Effects of the thromboxane synthetase inhibitor and receptor antagonist terbogrel in patients with primary pulmonary hypertension.

David Langleben*, Brian W. Christman, Robyn J. Barst, Virgil C. Dias, Nazzareno Galiè, Timothy W. Higenbottam, Meinhard Kneussl, Larry Korducki, Robert Naeije, Axel Riedel, Gerald Simonneau, Andrew M. Hirsch, Stuart Rich, Ivan M. Robbins, Ronald Oudiz, Michael D. McGoon, David B. Badesch, Robert D. Levy, Sanjay Mehta, Werner SeegerMarkus Solèr

*Corresponding author for this work

Research output: Contribution to journalArticlepeer-review

74 Scopus citations


BACKGROUND: Circulating mediators, including thromboxane A2, the vasoconstrictor, platelet aggregant, and smooth muscle mitogen, may contribute to the progression of vascular narrowing in primary pulmonary hypertension (PPH). METHODS: To further understand the contribution of thromboxane and to provide novel therapy for PPH, we administered the potent orally active thromboxane synthetase inhibitor and thromboxane receptor antagonist terbogrel for 12 weeks to patients with New York Heart Association functional classification II and III PPH. The study had a multicenter randomized placebo-controlled design. The primary endpoint was a change in the distance walked during 6 minutes. The pharmacologic effects of terbogrel on thromboxane and prostacyclin metabolism also were studied. RESULTS: Although the planned enrollment was 135 patients, the study was halted after only 71 patients had been randomized because of the unforeseen side effect of leg pain, which occurred almost exclusively in patients with terbogrel treatment. Only 52 patients completed the 12-week study, and only 22 patients (31%) were fully compliant with the study medication. The leg pain confounded the primary endpoint of walking distance. On an intention-to-treat analysis, no improvements in 6-minute walk distance or in hemodynamics in patients with terbogrel treatment were seen. However, terbogrel was effective from a pharmacologic standpoint, reducing thromboxane metabolites by as much as 98% (P <.0001), with a modest but statistically insignificant (39%) rise in prostacyclin metabolites. CONCLUSION: Inhibition of thromboxane with an orally active agent is feasible in PPH, but the incidence of severe leg pain with terbogrel precludes its use in this disorder. Similar therapeutic efforts, with other thromboxane inhibitors, should be considered.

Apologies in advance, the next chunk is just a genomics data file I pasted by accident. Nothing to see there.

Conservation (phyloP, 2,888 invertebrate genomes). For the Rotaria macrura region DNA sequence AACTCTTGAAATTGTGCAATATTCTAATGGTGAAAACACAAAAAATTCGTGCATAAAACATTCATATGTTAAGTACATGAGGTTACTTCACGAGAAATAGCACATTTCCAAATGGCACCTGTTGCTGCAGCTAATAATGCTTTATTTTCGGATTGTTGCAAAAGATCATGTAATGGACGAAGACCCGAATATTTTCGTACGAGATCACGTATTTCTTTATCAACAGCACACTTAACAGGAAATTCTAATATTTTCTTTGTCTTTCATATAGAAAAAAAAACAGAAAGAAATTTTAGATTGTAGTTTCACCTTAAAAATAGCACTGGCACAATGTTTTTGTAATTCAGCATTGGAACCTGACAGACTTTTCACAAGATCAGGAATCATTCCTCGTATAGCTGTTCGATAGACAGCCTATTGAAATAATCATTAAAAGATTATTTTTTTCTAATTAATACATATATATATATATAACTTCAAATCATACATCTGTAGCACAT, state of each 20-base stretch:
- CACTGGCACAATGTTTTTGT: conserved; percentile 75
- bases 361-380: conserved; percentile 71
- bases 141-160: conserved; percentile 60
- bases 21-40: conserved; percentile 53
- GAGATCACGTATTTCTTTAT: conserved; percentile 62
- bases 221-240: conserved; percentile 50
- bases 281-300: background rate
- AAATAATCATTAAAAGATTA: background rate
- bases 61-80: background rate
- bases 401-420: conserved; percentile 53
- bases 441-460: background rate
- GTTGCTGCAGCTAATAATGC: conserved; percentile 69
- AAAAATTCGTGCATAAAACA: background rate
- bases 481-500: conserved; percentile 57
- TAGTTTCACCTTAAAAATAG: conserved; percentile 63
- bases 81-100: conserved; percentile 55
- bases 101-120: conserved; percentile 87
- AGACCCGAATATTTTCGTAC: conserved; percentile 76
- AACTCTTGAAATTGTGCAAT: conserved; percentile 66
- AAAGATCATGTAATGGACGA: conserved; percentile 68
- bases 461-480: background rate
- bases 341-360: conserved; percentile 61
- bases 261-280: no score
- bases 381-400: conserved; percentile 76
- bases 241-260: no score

Original languageEnglish (US)
Pages (from-to)E4
JournalAmerican heart journal
Issue number5
StatePublished - May 2002

ASJC Scopus subject areas

  • Cardiology and Cardiovascular Medicine


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